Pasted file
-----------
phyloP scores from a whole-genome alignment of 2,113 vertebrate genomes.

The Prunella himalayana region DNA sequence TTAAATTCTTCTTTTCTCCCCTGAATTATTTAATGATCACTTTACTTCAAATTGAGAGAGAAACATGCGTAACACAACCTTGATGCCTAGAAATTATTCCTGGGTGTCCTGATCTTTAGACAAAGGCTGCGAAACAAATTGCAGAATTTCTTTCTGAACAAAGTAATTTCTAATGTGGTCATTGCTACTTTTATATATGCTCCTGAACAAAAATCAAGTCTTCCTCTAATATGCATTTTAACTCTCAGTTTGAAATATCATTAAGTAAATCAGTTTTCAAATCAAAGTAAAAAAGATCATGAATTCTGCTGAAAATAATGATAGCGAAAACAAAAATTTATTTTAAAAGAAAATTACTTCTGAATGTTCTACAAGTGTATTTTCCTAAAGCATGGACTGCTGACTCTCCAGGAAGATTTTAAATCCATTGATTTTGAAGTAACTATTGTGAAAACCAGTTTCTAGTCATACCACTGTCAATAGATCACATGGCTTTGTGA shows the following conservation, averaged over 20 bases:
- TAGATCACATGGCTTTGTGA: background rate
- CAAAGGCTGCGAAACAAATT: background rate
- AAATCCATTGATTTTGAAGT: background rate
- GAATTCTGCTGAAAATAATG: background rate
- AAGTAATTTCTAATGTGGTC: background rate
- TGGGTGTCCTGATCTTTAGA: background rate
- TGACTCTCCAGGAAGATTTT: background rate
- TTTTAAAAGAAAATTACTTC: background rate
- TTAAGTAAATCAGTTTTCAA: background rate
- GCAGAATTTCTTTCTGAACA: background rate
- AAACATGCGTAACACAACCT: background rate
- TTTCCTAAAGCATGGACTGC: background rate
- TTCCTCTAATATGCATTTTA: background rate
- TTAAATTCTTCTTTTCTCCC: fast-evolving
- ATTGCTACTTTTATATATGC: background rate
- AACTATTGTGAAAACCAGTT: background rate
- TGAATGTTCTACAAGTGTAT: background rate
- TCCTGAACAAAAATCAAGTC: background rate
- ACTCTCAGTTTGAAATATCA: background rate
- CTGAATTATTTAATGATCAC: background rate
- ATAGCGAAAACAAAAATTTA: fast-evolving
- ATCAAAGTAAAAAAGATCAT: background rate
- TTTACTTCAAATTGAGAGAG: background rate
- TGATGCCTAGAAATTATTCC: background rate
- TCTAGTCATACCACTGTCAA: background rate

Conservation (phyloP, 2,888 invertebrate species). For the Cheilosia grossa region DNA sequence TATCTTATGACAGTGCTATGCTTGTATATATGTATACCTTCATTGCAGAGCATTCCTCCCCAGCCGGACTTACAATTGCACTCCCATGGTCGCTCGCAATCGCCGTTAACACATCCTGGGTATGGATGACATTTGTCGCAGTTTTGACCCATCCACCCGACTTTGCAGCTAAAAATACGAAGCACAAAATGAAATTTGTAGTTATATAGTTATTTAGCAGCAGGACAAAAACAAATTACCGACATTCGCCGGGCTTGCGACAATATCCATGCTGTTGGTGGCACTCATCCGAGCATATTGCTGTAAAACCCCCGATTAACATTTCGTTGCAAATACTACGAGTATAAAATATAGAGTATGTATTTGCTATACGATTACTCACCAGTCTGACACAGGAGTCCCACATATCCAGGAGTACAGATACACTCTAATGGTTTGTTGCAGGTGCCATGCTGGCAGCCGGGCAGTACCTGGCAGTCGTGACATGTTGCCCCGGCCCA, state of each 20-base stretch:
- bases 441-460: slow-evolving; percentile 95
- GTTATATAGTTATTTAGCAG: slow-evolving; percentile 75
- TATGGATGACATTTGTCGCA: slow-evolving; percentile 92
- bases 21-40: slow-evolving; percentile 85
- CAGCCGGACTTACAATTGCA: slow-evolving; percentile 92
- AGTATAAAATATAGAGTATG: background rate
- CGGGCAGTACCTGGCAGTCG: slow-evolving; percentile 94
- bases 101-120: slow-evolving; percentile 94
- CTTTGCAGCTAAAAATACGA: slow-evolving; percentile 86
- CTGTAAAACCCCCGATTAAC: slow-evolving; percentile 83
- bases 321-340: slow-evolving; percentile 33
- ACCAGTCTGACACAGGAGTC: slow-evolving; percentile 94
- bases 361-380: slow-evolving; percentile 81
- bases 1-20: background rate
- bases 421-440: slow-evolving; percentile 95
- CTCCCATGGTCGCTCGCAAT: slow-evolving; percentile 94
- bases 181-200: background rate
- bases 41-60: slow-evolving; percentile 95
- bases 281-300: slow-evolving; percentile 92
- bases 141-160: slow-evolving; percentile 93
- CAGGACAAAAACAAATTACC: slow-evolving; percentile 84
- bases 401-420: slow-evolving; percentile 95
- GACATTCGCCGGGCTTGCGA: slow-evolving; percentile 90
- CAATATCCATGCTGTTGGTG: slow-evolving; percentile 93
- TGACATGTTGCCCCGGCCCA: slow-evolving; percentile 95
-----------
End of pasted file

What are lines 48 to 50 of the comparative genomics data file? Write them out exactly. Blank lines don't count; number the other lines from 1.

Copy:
- bases 141-160: slow-evolving; percentile 93
- CAGGACAAAAACAAATTACC: slow-evolving; percentile 84
- bases 401-420: slow-evolving; percentile 95